Karuru defends standard of football in Saudi Arabia

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By Sports Reporter

ZIMBABWE international Ovidy Karuru says he was impressed by the standard of football in Saudi Arabia during his stint in the oil-rich Asian nation.
The 33-year-old veteran midfielder had a six month spell at Saudi Arabia second-tier club, Al Shoalah last season before returning to South Africa when his contract was not renewed after its expiry in July.
Karuru said the decision by the highly regarded South African coach Pitso Mosimane to join Saudi Arabia second division club Al Ahli shows that the level of football in the country is high.
“People must not be fooled into undermining the league because it is the second division. There are teams that pay really good money there, which is why there are a lot of players coming from other countries, so it is tough,” Karuru said in an interview with the South African football website
“Do you honestly think someone with a CV as good as Pitso’s would go to a league that is not serious. The league is competitive and the beauty about it is that it is never obvious who will win this or that game or who will get promoted.”
The former Kaizer Chiefs and Black Leopards player said in addition to being competitive, Saudi Arabian football is very financially rewarding after cashing in during his stay in the country.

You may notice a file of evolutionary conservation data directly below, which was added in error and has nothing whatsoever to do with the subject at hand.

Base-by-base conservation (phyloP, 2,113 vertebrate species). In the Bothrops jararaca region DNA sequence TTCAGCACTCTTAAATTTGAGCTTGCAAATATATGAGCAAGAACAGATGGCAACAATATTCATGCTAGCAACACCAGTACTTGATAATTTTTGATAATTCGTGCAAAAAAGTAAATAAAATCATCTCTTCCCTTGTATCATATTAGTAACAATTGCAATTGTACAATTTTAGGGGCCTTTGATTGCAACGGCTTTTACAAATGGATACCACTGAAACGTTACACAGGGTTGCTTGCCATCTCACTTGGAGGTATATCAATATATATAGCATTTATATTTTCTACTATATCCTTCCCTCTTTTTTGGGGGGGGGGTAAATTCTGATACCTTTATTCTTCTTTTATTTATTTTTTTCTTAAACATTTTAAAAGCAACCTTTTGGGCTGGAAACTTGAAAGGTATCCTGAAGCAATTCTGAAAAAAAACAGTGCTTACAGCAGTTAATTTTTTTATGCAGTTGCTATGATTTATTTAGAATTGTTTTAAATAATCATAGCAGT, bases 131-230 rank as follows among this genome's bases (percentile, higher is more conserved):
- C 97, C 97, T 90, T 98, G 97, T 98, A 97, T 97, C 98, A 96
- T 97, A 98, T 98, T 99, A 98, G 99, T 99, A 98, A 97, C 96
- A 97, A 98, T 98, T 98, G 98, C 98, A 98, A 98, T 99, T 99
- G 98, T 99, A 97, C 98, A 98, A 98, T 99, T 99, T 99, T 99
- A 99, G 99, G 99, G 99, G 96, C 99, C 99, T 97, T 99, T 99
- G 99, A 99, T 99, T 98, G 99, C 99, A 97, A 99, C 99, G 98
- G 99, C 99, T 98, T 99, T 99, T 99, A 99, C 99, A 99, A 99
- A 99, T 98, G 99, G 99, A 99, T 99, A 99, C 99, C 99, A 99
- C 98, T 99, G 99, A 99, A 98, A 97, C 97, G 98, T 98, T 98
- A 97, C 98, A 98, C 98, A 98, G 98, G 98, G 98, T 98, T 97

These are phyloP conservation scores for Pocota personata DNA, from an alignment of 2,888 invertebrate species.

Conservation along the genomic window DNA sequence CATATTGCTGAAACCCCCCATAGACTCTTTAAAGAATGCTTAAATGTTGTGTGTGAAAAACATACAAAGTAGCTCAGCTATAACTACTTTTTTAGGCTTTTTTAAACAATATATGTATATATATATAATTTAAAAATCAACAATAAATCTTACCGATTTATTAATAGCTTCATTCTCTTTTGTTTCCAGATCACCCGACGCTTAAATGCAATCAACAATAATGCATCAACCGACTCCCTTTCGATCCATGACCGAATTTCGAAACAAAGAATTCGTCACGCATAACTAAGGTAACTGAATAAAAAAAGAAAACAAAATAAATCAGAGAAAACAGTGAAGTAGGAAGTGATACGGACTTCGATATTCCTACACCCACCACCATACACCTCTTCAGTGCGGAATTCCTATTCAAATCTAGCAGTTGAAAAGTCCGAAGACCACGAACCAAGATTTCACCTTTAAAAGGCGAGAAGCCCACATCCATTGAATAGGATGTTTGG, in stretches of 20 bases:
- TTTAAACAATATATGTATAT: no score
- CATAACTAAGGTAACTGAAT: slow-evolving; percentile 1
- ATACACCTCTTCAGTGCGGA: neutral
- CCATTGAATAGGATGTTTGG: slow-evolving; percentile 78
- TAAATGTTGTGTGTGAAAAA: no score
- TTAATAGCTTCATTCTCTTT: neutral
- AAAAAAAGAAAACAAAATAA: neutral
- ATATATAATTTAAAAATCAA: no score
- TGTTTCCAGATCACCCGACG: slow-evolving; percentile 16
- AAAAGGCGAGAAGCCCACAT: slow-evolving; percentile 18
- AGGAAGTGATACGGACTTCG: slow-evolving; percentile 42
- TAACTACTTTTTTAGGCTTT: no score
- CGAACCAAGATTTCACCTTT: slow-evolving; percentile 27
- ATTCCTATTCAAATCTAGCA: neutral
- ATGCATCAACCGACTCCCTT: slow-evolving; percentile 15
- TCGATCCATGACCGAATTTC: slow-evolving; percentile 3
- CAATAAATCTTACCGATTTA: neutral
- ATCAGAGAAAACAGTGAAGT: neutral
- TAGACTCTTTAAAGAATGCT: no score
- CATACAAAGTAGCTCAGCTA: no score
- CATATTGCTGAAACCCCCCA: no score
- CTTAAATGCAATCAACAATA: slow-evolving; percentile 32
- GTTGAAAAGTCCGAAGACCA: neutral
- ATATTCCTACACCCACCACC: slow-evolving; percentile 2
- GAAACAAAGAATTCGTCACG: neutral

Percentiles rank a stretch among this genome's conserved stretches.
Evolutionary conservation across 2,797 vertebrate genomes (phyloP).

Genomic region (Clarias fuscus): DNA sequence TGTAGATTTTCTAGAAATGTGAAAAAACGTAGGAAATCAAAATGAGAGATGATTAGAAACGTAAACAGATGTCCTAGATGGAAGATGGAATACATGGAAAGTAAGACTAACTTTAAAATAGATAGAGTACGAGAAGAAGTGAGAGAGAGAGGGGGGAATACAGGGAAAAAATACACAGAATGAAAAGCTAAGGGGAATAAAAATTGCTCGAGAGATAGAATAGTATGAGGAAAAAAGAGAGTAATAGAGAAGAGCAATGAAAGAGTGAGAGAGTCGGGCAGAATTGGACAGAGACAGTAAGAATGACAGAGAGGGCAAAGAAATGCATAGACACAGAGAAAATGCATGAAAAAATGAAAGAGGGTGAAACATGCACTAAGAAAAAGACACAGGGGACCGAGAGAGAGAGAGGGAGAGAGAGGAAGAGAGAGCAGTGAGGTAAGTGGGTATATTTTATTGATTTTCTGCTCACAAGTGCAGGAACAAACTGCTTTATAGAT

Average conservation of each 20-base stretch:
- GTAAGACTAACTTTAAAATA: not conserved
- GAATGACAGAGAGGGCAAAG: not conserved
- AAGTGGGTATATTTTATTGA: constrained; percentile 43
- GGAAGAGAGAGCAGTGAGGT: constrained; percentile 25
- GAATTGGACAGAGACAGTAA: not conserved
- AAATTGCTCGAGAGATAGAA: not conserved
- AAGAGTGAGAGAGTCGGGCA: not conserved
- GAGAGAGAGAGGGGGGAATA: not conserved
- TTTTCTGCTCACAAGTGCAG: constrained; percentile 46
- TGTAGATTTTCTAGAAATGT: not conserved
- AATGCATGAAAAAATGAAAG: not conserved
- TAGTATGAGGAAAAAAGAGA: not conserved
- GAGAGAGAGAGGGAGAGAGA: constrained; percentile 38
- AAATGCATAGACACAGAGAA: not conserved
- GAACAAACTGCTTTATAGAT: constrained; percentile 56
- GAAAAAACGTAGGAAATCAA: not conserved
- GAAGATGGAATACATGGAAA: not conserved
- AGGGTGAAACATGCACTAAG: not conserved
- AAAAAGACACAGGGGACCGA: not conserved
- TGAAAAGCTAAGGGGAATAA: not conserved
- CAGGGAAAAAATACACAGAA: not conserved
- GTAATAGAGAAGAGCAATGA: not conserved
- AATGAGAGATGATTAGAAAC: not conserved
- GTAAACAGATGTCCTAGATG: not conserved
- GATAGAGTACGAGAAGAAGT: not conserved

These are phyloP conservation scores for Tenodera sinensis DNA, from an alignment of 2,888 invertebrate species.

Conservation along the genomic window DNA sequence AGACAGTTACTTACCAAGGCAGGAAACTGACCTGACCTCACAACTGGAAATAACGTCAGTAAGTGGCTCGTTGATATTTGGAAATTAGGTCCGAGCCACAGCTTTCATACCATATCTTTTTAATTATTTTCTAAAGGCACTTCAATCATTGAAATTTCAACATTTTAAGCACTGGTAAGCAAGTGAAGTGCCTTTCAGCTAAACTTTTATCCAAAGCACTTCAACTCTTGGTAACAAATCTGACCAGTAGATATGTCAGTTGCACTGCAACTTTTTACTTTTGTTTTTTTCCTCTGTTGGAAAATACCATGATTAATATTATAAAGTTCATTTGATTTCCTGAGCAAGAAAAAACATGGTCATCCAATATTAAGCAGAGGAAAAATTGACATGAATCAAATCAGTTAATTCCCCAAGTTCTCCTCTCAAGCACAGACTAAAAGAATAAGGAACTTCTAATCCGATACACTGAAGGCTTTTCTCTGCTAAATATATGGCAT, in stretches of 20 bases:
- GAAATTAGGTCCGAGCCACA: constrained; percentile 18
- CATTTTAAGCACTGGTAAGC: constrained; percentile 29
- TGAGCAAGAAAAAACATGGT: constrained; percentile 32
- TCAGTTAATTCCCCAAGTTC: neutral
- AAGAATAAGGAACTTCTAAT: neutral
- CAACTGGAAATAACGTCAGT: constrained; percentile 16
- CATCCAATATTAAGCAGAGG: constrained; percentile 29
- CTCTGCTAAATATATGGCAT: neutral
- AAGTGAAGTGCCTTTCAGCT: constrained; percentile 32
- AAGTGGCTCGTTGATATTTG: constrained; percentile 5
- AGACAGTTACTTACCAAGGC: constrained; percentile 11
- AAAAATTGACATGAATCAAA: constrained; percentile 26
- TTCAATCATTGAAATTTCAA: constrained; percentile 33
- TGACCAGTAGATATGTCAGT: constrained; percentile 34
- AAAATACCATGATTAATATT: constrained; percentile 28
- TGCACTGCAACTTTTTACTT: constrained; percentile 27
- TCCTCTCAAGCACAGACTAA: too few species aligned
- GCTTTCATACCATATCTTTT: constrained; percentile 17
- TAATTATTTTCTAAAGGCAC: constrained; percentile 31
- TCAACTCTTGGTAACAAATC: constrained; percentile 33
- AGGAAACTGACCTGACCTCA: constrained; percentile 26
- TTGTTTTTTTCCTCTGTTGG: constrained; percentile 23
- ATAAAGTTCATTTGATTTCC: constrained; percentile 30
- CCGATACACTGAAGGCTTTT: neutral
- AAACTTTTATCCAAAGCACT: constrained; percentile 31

“Some teams in that league pay players winning bonuses of up to USD4000 (approx. R68 000) towards the end of the season which you get after the game in cash,” he said.
“With us, after we won our last game, we were given winning bonuses of 25000 Saudi Riyal (approx. R113 000).”
On the kind of lifestyle one should expect in Saudi Arabia, Karuru said: “The plus about staying in the Middle East is that the lifestyle doesn’t demand so much.
“R200 worth of fuel is a lot and you don’t have to be dressing up because nobody cares about that as they wear their long Arabic garment.
 “I had three tops and three bottoms in six months there because I was always at home alone.
“It is extremely hot during the day, so you don’t go anywhere. They don’t speak English, there are no pubs, and the women don’t even look at you, so all your money stays in your pocket, unlike in South Africa where you spend easily as there are always temptations.”